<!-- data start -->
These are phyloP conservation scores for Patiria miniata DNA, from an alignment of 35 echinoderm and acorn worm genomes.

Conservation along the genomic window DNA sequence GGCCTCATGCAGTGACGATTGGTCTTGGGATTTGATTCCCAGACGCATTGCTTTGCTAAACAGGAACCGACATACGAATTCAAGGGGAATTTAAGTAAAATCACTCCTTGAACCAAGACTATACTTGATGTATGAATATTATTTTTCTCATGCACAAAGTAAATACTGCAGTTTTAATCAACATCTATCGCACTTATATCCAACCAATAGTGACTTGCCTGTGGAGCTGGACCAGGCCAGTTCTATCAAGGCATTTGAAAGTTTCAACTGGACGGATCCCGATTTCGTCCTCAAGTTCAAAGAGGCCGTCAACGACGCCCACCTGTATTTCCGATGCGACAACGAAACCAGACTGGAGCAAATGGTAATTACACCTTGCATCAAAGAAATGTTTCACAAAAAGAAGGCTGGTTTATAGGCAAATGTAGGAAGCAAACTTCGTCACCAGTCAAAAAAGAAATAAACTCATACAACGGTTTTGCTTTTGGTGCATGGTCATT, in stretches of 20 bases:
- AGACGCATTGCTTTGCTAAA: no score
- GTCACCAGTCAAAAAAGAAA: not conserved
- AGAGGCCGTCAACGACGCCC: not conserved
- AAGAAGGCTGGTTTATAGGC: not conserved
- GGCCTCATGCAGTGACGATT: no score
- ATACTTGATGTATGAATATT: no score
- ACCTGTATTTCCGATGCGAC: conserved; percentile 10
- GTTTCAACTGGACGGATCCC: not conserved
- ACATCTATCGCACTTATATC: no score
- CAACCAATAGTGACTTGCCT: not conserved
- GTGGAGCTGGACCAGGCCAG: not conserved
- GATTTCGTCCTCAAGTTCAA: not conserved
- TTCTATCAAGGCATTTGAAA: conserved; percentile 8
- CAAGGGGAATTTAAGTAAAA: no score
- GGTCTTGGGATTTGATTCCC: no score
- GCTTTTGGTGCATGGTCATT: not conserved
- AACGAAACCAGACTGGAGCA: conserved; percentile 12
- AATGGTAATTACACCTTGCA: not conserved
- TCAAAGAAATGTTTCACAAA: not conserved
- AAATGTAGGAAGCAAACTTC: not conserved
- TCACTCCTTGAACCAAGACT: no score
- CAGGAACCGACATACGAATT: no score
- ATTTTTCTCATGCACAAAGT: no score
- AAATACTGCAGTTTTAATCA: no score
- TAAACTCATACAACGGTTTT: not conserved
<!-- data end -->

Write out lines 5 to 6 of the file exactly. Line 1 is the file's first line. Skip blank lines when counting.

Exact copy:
- AGAGGCCGTCAACGACGCCC: not conserved
- AAGAAGGCTGGTTTATAGGC: not conserved